Richard Petty not convinced likely changes to Chase for Sprint Cup will help

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CHARLOTTE, N.C. — While most of the drivers on this week’s NASCAR Media Tour seem to be in favor of the likely changes expected to be announced Thursday for the Chase for the Sprint Cup format, legendary team owner and Hall of Fame member Richard Petty isn’t as convinced.

“Another PR deal, okay,” Petty said with a laugh during Wednesday’s session with the media. “What can NASCAR do to cause a little bit more interest in the way the points standings are?”

The changes that NASCAR chairman Brian France is expected to announce during his annual state of the sport address Thursday include expanding the Chase field from 12 to 16 drivers, as well as implement eliminations of four drivers each after the third, sixth and ninth races of the Chase, leaving a four-driver winner-take-all shootout for the season finale at Homestead Miami Speedway.

Petty shares the record for most NASCAR Sprint Cup championships won by a driver – seven – with the late Dale Earnhardt.

Neither of them seemed to worry too much about points systems – nor were they adversely affected by several changes to the system in their respective careers, Petty said.

“I won championships in I think five different ways that they counted the points,” Petty said. “In the long run, no matter how you cut the points, look at them and stuff, you’re pretty well going to have the best guys winning the championship.

“So it’s not going to be somebody that’s not a championship driver to win the championship. They can count it about any way they want to and still come up with probably the best (drivers) that year.”

In other words, Petty wouldn’t be surprised if Jimmie Johnson takes to the new system like a duck to water en route to a seventh Cup crown in 2014, which would tie Johnson with Petty and Earnhardt.

“It’s just something different, it’s just another change,” Petty said. “Whether it’s the right format or not, it’s the format that football and baseball are following, so NASCAR looks at it and says, ‘Wow, it’s pretty successful there, let’s give it a try here.”

IndyCar: Schmidt Peterson Motorsports expands mentoring program for tech school students

Photos: Schmidt Peterson Motorsports
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IndyCar team Schmidt Peterson Motorsports announced today that it is extending and widening a unique sponsorship and mentoring program that began last season with students from Lincoln Technical Institute.

The program began last year, with students from several Lincoln Tech branches attending select IndyCar events for an entire weekend.

The students, primarily from auto and diesel training programs, got an insiders experience with the team, taking part in team meetings, watching team workers prepare and service the No. 5 Arrow Electronics Honda of driver James Hinchcliffe, sat on pit boxes during practices, qualifying and, of course races.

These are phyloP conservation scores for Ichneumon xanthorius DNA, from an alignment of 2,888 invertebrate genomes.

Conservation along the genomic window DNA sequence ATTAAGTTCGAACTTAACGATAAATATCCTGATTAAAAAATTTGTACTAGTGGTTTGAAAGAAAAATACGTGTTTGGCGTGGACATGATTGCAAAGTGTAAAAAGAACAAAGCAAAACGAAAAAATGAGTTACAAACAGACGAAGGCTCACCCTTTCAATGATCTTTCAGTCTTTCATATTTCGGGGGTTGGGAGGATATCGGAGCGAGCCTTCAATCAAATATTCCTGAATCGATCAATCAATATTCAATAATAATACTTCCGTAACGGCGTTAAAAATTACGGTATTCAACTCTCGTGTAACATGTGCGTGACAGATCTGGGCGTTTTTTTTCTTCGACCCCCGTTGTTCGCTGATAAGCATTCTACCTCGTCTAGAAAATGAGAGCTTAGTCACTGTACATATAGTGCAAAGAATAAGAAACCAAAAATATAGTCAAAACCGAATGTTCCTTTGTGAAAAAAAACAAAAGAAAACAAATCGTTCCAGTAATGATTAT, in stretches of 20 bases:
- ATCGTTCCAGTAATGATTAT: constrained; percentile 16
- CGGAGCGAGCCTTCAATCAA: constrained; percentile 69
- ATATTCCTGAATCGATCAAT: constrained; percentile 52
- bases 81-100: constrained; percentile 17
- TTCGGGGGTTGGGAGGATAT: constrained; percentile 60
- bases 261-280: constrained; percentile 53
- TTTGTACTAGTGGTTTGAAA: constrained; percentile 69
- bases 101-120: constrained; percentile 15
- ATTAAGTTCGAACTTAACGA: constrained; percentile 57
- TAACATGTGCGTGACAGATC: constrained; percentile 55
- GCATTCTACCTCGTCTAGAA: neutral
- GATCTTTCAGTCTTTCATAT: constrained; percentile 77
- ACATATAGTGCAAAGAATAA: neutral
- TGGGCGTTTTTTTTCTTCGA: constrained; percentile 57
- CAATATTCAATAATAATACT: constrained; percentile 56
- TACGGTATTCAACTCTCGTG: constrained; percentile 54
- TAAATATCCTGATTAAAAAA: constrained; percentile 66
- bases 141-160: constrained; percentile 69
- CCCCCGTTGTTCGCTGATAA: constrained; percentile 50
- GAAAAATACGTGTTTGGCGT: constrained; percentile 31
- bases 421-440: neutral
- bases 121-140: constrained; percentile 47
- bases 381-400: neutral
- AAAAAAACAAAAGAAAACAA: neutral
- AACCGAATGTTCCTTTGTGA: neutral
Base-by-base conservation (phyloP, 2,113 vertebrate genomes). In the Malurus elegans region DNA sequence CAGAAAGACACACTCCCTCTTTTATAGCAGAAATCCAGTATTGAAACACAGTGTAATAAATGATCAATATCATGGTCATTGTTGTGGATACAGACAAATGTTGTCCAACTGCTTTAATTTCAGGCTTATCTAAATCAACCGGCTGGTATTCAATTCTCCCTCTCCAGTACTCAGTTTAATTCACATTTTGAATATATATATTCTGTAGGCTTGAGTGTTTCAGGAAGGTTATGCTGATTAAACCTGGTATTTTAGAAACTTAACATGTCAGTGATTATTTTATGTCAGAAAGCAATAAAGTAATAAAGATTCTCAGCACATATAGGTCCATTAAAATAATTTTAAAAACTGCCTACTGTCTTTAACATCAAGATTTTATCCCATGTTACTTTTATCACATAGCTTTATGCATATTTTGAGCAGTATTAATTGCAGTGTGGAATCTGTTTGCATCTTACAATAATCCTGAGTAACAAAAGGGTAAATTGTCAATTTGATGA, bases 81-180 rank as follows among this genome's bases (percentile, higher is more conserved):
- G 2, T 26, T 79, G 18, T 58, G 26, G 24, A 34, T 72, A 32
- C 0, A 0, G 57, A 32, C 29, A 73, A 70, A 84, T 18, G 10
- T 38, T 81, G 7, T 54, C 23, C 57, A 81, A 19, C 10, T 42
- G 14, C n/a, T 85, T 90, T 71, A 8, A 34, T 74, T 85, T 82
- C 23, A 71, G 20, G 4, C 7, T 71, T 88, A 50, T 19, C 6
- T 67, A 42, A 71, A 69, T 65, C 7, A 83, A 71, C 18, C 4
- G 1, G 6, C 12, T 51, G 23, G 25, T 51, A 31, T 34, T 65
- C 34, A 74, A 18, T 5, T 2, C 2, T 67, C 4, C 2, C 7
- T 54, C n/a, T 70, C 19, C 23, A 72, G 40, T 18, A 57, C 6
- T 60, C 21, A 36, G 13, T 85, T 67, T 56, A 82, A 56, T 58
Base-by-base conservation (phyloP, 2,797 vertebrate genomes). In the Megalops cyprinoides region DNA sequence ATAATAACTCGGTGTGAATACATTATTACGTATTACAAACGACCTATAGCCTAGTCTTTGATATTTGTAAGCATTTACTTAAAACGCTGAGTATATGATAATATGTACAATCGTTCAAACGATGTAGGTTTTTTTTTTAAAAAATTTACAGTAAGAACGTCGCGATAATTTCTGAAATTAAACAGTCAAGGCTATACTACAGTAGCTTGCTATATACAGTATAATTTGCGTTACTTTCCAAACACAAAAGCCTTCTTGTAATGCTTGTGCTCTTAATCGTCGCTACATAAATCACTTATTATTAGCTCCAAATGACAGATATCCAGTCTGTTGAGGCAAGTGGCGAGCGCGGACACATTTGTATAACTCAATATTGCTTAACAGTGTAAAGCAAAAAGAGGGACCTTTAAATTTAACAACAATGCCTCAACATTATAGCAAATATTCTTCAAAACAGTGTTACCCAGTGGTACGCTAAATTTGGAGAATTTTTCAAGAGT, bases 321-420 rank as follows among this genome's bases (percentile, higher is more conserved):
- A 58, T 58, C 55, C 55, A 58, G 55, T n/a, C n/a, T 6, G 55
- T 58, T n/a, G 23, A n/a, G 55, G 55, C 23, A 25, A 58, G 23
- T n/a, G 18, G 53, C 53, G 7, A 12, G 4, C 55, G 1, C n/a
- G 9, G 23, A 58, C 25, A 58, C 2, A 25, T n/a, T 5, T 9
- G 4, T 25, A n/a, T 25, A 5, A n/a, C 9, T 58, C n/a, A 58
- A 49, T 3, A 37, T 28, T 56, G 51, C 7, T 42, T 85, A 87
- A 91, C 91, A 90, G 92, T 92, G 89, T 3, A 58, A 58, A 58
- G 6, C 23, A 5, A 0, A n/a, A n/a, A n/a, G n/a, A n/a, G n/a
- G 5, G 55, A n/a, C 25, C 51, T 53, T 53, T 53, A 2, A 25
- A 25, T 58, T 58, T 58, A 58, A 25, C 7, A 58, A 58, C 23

The overall experience was to get students more interested and involved in potential careers in the IndyCar field.

“We said at the beginning of last season that we knew our students would benefit and learn from the professionalism and drive of the Schmidt Peterson Motorsports team,” Lincoln Tech President and CEO Scott Shaw said. “But the experience they received working with the entire pit crew team and in particular crew member Cole Jagger – a Lincoln Tech graduate himself – went beyond even our own expectations.

“We were grateful for the time they spent mentoring our students, and we are thrilled to once again be part of the racing legacy of team owners Sam Schmidt and Ric Peterson.”

Lincoln Tech will once again serve as an associate sponsor on Hinchcliffe’s car for the entire 2018 IndyCar season. In addition, it is expanding its Mentor Program to select students to attend a minimum of nine IndyCar races from six last season.

Students are selected based upon their grade point average, attendance, conduct and overall commitment to becoming outstanding automotive technicians. An interest in IndyCar and a desire to work in the industry is also considered.

One student that took part last season, Tyler Crist of Lincoln Tech’s Denver campus, joined the team at the IndyCar race in Long Beach last April, watching as Hinchcliffe won the event.

“It was the best weekend of my life,” Crist said after the event. “It reminded me of why I joined this field in the first place and to never give up on my dreams.”

Jagger will oversee the expanded mentoring program this season. For Jagger, being involved especially hits home, as he is a graduate of Lincoln Tech’s Indianapolis campus.

“I totally enjoyed working with the Lincoln Tech students that participated in the Mentor Program last year and look forward to meeting this year’s group,” Jagger said. “Being a Lincoln Tech grad, I hope the students realize that if you have a passion for cars, a career in racing is something that’s not out of reach. If I can be an example for them to follow, that makes it even more rewarding.”

In addition to the at-track activities of the mentoring program, several Lincoln Tech branches across the country will utilize CNC computerized machining and manufacturing tools to assist in creating car parts for SPM.

“Through this unique partnership, we’re able to hopefully find the next class of talent that could one day be part of our organization,” SPM president Jon Flack said. “We’re looking forward to another year of the mentorship program and having their students be ‘boots on the ground’ gaining real-life experience with our team.”

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